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Understanding Market Maker Gamma

What is a Market Maker?
A Market Maker is a firm or individual who actively quotes two-sided markets in a security, providing bid ask spreads along with the market size of each. H3: Their job is to supply liquidity to the market and profit off of the bid/ask spread for the given trade
Why do I care about Market Maker obligations?
You care about Market Maker obligations because their obligations directly impact the underlying due to the necessity to hedge said obligations through purchasing the underlying. In other words, if a Market maker is short 1 call option at 0.40 delta, the Market Maker must offset the risk from the short call. Typically a Market Maker will require holding long 40 shares of the underlying to offset 0.40 delta worth of 1 short contract. Since an option contract represents 100 shares of the underlying, and since the delta is 0.40, we multiply 0.40 * 100 to calculate how many long shares are required to completely offset the total portfolio. H3: This is partly why we have had excessive stock movements over the past several years. As option trading becomes more prevalent due to low barrier of entry for retail, so does the total Market Maker obligations. Therefore, if the volume is high enough and the underlying pushes past a key strike with abnormally high volume and option interest, it is a good chance that you will see what is called a Short Gamma Squeeze at expiration during the last hour or minutes of trading. This is due to Market Makers either buying the underlying into strength pushing the underlying beyond the short gamma strike, or conversely, selling the underlying into weakness pushing the underlying beyond the short gamma strike.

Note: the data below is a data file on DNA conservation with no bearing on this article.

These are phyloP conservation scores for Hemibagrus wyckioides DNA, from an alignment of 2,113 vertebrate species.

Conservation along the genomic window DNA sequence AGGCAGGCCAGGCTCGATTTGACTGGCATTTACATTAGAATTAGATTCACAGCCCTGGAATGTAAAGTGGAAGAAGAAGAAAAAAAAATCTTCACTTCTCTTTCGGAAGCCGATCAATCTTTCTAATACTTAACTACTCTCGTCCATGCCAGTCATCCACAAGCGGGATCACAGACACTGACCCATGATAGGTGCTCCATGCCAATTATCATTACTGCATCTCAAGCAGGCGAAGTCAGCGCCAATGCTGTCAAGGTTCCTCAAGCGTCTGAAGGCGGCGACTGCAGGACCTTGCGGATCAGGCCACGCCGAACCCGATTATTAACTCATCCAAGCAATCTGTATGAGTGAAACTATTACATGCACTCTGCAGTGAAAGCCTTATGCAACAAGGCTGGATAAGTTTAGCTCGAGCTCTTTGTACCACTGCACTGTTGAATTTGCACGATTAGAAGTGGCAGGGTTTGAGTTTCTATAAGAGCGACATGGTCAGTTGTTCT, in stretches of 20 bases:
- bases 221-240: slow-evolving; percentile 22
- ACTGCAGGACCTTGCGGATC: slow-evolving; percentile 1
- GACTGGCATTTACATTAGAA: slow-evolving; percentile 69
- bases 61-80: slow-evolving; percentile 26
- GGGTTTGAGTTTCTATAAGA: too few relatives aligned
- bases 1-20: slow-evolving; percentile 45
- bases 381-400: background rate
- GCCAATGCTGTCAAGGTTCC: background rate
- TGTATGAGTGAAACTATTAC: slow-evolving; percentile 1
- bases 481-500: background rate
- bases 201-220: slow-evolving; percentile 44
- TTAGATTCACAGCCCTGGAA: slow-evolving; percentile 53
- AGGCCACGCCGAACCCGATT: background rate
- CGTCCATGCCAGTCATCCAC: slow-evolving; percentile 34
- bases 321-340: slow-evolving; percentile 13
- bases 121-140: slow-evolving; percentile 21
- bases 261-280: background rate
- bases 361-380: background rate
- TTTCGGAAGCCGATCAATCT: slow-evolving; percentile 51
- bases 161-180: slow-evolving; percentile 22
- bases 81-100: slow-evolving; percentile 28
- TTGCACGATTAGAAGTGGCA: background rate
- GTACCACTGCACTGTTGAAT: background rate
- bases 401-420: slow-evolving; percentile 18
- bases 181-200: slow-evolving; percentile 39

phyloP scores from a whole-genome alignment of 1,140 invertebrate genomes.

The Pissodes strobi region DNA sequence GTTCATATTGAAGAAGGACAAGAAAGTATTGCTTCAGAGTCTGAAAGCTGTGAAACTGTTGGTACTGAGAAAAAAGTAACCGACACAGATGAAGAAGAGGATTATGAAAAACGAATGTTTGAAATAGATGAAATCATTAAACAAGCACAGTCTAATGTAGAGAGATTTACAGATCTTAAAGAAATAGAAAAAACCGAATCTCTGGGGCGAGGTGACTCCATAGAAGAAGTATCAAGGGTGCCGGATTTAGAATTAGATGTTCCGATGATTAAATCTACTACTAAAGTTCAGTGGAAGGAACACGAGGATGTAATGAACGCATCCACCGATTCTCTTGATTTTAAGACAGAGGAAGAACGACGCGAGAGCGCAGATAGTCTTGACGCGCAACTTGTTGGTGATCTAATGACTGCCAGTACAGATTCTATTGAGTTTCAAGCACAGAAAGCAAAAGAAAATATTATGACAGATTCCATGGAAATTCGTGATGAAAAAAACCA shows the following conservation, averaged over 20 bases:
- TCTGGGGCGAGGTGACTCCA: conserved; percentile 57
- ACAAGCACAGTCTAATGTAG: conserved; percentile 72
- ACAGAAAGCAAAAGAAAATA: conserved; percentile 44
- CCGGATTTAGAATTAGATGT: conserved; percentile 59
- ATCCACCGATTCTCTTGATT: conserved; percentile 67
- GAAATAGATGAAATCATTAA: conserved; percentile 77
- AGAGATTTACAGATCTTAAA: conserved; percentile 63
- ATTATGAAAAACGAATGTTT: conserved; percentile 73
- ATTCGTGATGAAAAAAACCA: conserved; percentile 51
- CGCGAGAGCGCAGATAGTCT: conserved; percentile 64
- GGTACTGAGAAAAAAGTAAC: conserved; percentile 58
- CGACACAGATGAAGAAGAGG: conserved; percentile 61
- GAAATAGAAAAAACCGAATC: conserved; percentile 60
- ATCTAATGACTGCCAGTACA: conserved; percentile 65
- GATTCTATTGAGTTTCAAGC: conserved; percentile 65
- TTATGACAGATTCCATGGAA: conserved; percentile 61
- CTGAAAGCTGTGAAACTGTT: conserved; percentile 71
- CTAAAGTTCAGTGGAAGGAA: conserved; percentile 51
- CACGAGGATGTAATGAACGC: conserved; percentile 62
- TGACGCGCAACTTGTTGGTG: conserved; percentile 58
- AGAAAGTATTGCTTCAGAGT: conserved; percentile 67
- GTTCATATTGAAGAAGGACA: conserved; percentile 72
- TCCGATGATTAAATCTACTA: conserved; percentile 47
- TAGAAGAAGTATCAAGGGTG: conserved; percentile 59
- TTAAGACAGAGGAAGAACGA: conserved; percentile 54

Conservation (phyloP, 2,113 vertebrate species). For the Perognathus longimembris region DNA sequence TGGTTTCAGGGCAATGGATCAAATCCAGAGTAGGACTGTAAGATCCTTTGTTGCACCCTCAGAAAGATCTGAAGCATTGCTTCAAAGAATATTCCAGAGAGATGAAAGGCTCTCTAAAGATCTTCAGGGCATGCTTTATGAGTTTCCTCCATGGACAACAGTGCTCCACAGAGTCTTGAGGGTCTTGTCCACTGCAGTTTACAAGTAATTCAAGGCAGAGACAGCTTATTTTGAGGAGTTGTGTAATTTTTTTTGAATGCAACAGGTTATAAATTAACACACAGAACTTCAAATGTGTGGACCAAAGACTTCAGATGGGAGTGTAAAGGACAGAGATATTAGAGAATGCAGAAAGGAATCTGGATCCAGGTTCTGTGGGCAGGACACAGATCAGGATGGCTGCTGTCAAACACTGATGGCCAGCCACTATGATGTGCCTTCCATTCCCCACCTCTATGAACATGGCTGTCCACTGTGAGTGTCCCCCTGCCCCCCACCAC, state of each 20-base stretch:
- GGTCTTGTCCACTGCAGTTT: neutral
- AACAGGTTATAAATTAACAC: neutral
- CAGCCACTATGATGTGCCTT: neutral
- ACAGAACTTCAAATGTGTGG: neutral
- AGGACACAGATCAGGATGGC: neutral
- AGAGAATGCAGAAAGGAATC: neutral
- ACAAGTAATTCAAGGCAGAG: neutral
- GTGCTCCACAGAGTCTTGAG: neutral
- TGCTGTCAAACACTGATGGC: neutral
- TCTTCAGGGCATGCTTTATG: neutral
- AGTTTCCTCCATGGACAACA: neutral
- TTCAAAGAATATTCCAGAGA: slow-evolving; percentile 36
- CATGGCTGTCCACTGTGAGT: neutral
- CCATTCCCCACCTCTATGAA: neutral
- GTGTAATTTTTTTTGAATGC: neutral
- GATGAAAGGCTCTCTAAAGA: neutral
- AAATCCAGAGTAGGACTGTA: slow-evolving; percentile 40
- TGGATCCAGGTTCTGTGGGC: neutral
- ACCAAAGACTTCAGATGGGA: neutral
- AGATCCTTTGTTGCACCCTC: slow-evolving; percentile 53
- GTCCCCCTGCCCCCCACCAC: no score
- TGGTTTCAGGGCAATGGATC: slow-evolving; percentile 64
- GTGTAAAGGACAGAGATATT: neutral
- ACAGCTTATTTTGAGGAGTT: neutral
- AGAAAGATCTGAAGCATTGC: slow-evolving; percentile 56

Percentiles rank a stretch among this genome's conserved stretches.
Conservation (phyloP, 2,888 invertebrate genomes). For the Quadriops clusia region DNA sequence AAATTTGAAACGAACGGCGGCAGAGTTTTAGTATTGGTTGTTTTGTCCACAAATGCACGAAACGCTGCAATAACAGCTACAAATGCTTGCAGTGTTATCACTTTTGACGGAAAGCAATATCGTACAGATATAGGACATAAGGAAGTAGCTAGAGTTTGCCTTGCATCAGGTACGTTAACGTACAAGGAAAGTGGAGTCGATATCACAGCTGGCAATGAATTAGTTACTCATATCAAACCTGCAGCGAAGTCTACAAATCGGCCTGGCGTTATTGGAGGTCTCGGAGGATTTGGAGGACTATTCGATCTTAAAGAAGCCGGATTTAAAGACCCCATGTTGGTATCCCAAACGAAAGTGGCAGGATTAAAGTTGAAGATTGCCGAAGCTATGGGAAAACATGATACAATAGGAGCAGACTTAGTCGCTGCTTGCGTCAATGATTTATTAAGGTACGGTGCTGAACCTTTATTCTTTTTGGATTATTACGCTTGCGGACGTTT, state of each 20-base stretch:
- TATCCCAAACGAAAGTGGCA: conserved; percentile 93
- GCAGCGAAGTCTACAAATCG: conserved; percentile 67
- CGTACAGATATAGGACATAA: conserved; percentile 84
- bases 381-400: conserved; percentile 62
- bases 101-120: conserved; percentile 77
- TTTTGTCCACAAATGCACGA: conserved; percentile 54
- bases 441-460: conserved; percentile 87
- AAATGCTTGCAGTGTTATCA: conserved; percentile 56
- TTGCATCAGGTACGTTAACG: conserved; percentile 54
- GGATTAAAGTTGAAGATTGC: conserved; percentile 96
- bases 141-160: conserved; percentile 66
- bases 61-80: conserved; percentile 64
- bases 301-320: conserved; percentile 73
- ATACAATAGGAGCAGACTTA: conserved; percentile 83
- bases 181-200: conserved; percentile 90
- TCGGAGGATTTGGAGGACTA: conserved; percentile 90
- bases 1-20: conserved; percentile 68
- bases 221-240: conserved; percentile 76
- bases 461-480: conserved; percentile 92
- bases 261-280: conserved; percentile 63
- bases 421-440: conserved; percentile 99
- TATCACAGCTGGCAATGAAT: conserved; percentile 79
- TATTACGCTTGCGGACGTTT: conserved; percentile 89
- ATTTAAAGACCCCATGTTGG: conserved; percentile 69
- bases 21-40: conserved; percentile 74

So I just need to understand where the Market Maker Short Gamma Strikes are?
No, in fact this is just half the battle. Let’s be clear, Market Makers often have an unbiased outlook on the market. That is, they do not care if the Market goes higher or lower since their role is to supply liquidity to the market and profit off of the bid/ask spread. At the same time, they must also fulfill their risk obligations through purchasing stock of the underlying when supplying options to traders.
Ok, so what else is there?
Understanding Institutional Order Flow in addition to the Market Maker Short Gamma positions.
How does understanding Institutional Order Flow help me?
Institutional Traders will often sell options to retail that are at key short gamma strikes which Market Makers hold. If we can interpret Institutional Order Flow and Market Maker Short Gamma Strikes, we can make a trade on the same strike, which may have a higher degree of success than the given delta In other words we want to identify where institutionals are selling large quantity and premium worth of puts for a regular or weekly expiration.
What about selling calls?
Selling calls can be effective at times, but selling puts is demonstrably one of the most efficient trades that a trader can make during any volatility environment within reason. This means that we can expect a put trade at the same delta as a call option, will provide a higher degree of Return on Risk. This is not always the case but often times it is due simply to the demand that puts represent. That is, puts are generally in higher demand than calls and are therefore more expensively priced.